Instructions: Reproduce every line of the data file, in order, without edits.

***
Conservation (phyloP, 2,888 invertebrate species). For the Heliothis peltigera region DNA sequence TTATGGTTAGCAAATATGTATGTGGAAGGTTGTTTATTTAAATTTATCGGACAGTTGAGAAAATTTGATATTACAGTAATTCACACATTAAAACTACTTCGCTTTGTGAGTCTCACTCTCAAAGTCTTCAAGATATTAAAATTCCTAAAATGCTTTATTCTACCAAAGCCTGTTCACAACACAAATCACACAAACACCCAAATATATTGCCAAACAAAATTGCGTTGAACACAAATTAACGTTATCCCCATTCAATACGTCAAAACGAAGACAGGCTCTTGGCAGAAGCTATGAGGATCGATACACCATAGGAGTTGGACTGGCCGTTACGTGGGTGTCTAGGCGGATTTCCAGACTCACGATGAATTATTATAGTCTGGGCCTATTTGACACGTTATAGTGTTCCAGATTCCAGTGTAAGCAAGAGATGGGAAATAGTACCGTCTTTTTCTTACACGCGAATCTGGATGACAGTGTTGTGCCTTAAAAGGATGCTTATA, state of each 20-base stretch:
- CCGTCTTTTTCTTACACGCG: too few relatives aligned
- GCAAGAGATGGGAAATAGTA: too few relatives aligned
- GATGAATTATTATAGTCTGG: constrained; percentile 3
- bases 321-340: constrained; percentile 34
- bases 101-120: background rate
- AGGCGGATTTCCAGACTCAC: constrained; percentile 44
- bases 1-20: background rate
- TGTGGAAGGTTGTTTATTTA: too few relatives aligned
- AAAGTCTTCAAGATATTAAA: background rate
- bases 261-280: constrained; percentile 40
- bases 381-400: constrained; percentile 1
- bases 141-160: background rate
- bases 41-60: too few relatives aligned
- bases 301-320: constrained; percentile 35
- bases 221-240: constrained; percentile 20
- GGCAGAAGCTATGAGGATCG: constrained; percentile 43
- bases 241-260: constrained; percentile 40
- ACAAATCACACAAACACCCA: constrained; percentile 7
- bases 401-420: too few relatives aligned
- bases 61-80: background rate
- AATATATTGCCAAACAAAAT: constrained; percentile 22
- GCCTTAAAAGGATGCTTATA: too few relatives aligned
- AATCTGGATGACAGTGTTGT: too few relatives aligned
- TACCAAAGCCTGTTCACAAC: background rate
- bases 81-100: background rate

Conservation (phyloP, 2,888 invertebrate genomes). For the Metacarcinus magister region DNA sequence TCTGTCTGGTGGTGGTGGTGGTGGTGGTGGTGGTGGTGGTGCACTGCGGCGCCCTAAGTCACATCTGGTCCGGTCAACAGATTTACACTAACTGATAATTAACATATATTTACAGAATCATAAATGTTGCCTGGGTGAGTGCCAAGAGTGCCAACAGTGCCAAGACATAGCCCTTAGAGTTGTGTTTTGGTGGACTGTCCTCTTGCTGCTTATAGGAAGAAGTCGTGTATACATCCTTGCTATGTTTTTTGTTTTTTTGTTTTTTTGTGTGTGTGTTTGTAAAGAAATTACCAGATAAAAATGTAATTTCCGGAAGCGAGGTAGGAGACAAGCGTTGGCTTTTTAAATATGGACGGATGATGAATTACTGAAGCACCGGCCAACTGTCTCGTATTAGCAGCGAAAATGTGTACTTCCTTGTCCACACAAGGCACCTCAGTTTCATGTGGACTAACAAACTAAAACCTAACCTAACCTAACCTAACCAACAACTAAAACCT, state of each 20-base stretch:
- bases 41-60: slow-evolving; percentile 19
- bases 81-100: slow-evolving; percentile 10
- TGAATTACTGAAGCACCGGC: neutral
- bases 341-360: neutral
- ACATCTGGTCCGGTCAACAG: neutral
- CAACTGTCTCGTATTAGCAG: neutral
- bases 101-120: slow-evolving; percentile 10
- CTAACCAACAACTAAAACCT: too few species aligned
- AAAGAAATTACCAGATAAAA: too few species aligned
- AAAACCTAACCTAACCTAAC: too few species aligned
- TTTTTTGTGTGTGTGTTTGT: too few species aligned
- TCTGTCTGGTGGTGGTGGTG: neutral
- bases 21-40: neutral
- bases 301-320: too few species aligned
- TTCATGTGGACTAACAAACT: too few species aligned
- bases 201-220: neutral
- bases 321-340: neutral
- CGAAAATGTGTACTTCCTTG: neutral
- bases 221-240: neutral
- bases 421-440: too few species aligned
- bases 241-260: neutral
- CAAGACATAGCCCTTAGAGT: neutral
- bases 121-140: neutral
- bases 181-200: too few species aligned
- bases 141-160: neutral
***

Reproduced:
Conservation (phyloP, 2,888 invertebrate species). For the Heliothis peltigera region DNA sequence TTATGGTTAGCAAATATGTATGTGGAAGGTTGTTTATTTAAATTTATCGGACAGTTGAGAAAATTTGATATTACAGTAATTCACACATTAAAACTACTTCGCTTTGTGAGTCTCACTCTCAAAGTCTTCAAGATATTAAAATTCCTAAAATGCTTTATTCTACCAAAGCCTGTTCACAACACAAATCACACAAACACCCAAATATATTGCCAAACAAAATTGCGTTGAACACAAATTAACGTTATCCCCATTCAATACGTCAAAACGAAGACAGGCTCTTGGCAGAAGCTATGAGGATCGATACACCATAGGAGTTGGACTGGCCGTTACGTGGGTGTCTAGGCGGATTTCCAGACTCACGATGAATTATTATAGTCTGGGCCTATTTGACACGTTATAGTGTTCCAGATTCCAGTGTAAGCAAGAGATGGGAAATAGTACCGTCTTTTTCTTACACGCGAATCTGGATGACAGTGTTGTGCCTTAAAAGGATGCTTATA, state of each 20-base stretch:
- CCGTCTTTTTCTTACACGCG: too few relatives aligned
- GCAAGAGATGGGAAATAGTA: too few relatives aligned
- GATGAATTATTATAGTCTGG: constrained; percentile 3
- bases 321-340: constrained; percentile 34
- bases 101-120: background rate
- AGGCGGATTTCCAGACTCAC: constrained; percentile 44
- bases 1-20: background rate
- TGTGGAAGGTTGTTTATTTA: too few relatives aligned
- AAAGTCTTCAAGATATTAAA: background rate
- bases 261-280: constrained; percentile 40
- bases 381-400: constrained; percentile 1
- bases 141-160: background rate
- bases 41-60: too few relatives aligned
- bases 301-320: constrained; percentile 35
- bases 221-240: constrained; percentile 20
- GGCAGAAGCTATGAGGATCG: constrained; percentile 43
- bases 241-260: constrained; percentile 40
- ACAAATCACACAAACACCCA: constrained; percentile 7
- bases 401-420: too few relatives aligned
- bases 61-80: background rate
- AATATATTGCCAAACAAAAT: constrained; percentile 22
- GCCTTAAAAGGATGCTTATA: too few relatives aligned
- AATCTGGATGACAGTGTTGT: too few relatives aligned
- TACCAAAGCCTGTTCACAAC: background rate
- bases 81-100: background rate

Conservation (phyloP, 2,888 invertebrate genomes). For the Metacarcinus magister region DNA sequence TCTGTCTGGTGGTGGTGGTGGTGGTGGTGGTGGTGGTGGTGCACTGCGGCGCCCTAAGTCACATCTGGTCCGGTCAACAGATTTACACTAACTGATAATTAACATATATTTACAGAATCATAAATGTTGCCTGGGTGAGTGCCAAGAGTGCCAACAGTGCCAAGACATAGCCCTTAGAGTTGTGTTTTGGTGGACTGTCCTCTTGCTGCTTATAGGAAGAAGTCGTGTATACATCCTTGCTATGTTTTTTGTTTTTTTGTTTTTTTGTGTGTGTGTTTGTAAAGAAATTACCAGATAAAAATGTAATTTCCGGAAGCGAGGTAGGAGACAAGCGTTGGCTTTTTAAATATGGACGGATGATGAATTACTGAAGCACCGGCCAACTGTCTCGTATTAGCAGCGAAAATGTGTACTTCCTTGTCCACACAAGGCACCTCAGTTTCATGTGGACTAACAAACTAAAACCTAACCTAACCTAACCTAACCAACAACTAAAACCT, state of each 20-base stretch:
- bases 41-60: slow-evolving; percentile 19
- bases 81-100: slow-evolving; percentile 10
- TGAATTACTGAAGCACCGGC: neutral
- bases 341-360: neutral
- ACATCTGGTCCGGTCAACAG: neutral
- CAACTGTCTCGTATTAGCAG: neutral
- bases 101-120: slow-evolving; percentile 10
- CTAACCAACAACTAAAACCT: too few species aligned
- AAAGAAATTACCAGATAAAA: too few species aligned
- AAAACCTAACCTAACCTAAC: too few species aligned
- TTTTTTGTGTGTGTGTTTGT: too few species aligned
- TCTGTCTGGTGGTGGTGGTG: neutral
- bases 21-40: neutral
- bases 301-320: too few species aligned
- TTCATGTGGACTAACAAACT: too few species aligned
- bases 201-220: neutral
- bases 321-340: neutral
- CGAAAATGTGTACTTCCTTG: neutral
- bases 221-240: neutral
- bases 421-440: too few species aligned
- bases 241-260: neutral
- CAAGACATAGCCCTTAGAGT: neutral
- bases 121-140: neutral
- bases 181-200: too few species aligned
- bases 141-160: neutral